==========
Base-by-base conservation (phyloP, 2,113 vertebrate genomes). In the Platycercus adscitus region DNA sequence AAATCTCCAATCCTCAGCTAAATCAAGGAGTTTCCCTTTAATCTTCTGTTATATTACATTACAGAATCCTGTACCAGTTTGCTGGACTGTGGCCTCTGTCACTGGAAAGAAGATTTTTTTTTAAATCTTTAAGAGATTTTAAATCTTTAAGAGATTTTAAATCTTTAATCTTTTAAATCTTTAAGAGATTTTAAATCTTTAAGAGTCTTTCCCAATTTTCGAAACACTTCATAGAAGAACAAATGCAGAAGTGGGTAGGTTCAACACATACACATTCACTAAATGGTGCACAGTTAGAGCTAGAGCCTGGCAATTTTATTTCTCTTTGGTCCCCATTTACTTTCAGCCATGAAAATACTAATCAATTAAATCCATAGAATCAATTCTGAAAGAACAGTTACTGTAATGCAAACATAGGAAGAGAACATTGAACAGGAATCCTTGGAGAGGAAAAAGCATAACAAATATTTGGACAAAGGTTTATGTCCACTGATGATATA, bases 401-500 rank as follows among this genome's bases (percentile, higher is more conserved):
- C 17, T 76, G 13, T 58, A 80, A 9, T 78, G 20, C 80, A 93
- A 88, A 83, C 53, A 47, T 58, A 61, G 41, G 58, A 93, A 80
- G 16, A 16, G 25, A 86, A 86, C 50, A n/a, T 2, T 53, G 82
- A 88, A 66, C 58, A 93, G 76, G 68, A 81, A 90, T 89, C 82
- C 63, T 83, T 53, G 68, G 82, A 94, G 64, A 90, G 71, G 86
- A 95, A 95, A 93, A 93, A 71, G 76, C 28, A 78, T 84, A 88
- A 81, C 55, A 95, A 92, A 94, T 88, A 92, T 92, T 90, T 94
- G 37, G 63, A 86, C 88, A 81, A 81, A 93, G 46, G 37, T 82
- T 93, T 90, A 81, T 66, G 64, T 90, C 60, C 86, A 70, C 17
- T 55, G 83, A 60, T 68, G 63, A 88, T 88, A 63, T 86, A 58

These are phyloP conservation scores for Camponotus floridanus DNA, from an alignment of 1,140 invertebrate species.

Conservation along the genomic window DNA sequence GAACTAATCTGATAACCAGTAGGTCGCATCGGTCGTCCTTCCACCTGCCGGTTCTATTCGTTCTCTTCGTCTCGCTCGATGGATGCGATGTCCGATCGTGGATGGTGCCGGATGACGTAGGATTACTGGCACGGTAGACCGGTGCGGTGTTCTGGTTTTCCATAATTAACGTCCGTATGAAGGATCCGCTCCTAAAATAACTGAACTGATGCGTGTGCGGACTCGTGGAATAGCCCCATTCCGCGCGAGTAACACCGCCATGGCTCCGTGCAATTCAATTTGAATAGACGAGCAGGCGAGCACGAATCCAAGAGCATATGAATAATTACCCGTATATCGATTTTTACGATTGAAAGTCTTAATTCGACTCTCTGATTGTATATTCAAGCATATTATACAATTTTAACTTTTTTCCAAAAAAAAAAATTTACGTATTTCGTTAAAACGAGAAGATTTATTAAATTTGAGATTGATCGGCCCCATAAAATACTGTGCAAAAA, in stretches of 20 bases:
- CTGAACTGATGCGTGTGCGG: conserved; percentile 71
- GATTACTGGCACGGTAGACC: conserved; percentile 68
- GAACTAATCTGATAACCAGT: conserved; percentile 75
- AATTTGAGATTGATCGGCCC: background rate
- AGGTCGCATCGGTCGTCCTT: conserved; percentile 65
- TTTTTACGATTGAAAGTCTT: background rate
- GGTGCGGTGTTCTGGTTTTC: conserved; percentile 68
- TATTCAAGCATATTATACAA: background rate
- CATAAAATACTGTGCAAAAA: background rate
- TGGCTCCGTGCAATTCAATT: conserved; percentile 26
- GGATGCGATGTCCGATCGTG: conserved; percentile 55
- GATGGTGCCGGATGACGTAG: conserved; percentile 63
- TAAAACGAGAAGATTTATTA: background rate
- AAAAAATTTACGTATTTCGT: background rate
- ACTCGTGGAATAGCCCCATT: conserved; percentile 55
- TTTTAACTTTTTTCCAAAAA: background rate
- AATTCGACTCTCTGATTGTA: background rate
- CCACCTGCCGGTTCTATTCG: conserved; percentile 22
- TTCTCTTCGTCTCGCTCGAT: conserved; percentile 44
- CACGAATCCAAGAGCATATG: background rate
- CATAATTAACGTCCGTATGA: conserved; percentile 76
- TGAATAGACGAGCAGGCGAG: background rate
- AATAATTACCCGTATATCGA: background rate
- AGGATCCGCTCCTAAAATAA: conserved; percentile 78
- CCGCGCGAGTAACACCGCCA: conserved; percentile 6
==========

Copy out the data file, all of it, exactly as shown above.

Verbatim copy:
Base-by-base conservation (phyloP, 2,113 vertebrate genomes). In the Platycercus adscitus region DNA sequence AAATCTCCAATCCTCAGCTAAATCAAGGAGTTTCCCTTTAATCTTCTGTTATATTACATTACAGAATCCTGTACCAGTTTGCTGGACTGTGGCCTCTGTCACTGGAAAGAAGATTTTTTTTTAAATCTTTAAGAGATTTTAAATCTTTAAGAGATTTTAAATCTTTAATCTTTTAAATCTTTAAGAGATTTTAAATCTTTAAGAGTCTTTCCCAATTTTCGAAACACTTCATAGAAGAACAAATGCAGAAGTGGGTAGGTTCAACACATACACATTCACTAAATGGTGCACAGTTAGAGCTAGAGCCTGGCAATTTTATTTCTCTTTGGTCCCCATTTACTTTCAGCCATGAAAATACTAATCAATTAAATCCATAGAATCAATTCTGAAAGAACAGTTACTGTAATGCAAACATAGGAAGAGAACATTGAACAGGAATCCTTGGAGAGGAAAAAGCATAACAAATATTTGGACAAAGGTTTATGTCCACTGATGATATA, bases 401-500 rank as follows among this genome's bases (percentile, higher is more conserved):
- C 17, T 76, G 13, T 58, A 80, A 9, T 78, G 20, C 80, A 93
- A 88, A 83, C 53, A 47, T 58, A 61, G 41, G 58, A 93, A 80
- G 16, A 16, G 25, A 86, A 86, C 50, A n/a, T 2, T 53, G 82
- A 88, A 66, C 58, A 93, G 76, G 68, A 81, A 90, T 89, C 82
- C 63, T 83, T 53, G 68, G 82, A 94, G 64, A 90, G 71, G 86
- A 95, A 95, A 93, A 93, A 71, G 76, C 28, A 78, T 84, A 88
- A 81, C 55, A 95, A 92, A 94, T 88, A 92, T 92, T 90, T 94
- G 37, G 63, A 86, C 88, A 81, A 81, A 93, G 46, G 37, T 82
- T 93, T 90, A 81, T 66, G 64, T 90, C 60, C 86, A 70, C 17
- T 55, G 83, A 60, T 68, G 63, A 88, T 88, A 63, T 86, A 58

These are phyloP conservation scores for Camponotus floridanus DNA, from an alignment of 1,140 invertebrate species.

Conservation along the genomic window DNA sequence GAACTAATCTGATAACCAGTAGGTCGCATCGGTCGTCCTTCCACCTGCCGGTTCTATTCGTTCTCTTCGTCTCGCTCGATGGATGCGATGTCCGATCGTGGATGGTGCCGGATGACGTAGGATTACTGGCACGGTAGACCGGTGCGGTGTTCTGGTTTTCCATAATTAACGTCCGTATGAAGGATCCGCTCCTAAAATAACTGAACTGATGCGTGTGCGGACTCGTGGAATAGCCCCATTCCGCGCGAGTAACACCGCCATGGCTCCGTGCAATTCAATTTGAATAGACGAGCAGGCGAGCACGAATCCAAGAGCATATGAATAATTACCCGTATATCGATTTTTACGATTGAAAGTCTTAATTCGACTCTCTGATTGTATATTCAAGCATATTATACAATTTTAACTTTTTTCCAAAAAAAAAAATTTACGTATTTCGTTAAAACGAGAAGATTTATTAAATTTGAGATTGATCGGCCCCATAAAATACTGTGCAAAAA, in stretches of 20 bases:
- CTGAACTGATGCGTGTGCGG: conserved; percentile 71
- GATTACTGGCACGGTAGACC: conserved; percentile 68
- GAACTAATCTGATAACCAGT: conserved; percentile 75
- AATTTGAGATTGATCGGCCC: background rate
- AGGTCGCATCGGTCGTCCTT: conserved; percentile 65
- TTTTTACGATTGAAAGTCTT: background rate
- GGTGCGGTGTTCTGGTTTTC: conserved; percentile 68
- TATTCAAGCATATTATACAA: background rate
- CATAAAATACTGTGCAAAAA: background rate
- TGGCTCCGTGCAATTCAATT: conserved; percentile 26
- GGATGCGATGTCCGATCGTG: conserved; percentile 55
- GATGGTGCCGGATGACGTAG: conserved; percentile 63
- TAAAACGAGAAGATTTATTA: background rate
- AAAAAATTTACGTATTTCGT: background rate
- ACTCGTGGAATAGCCCCATT: conserved; percentile 55
- TTTTAACTTTTTTCCAAAAA: background rate
- AATTCGACTCTCTGATTGTA: background rate
- CCACCTGCCGGTTCTATTCG: conserved; percentile 22
- TTCTCTTCGTCTCGCTCGAT: conserved; percentile 44
- CACGAATCCAAGAGCATATG: background rate
- CATAATTAACGTCCGTATGA: conserved; percentile 76
- TGAATAGACGAGCAGGCGAG: background rate
- AATAATTACCCGTATATCGA: background rate
- AGGATCCGCTCCTAAAATAA: conserved; percentile 78
- CCGCGCGAGTAACACCGCCA: conserved; percentile 6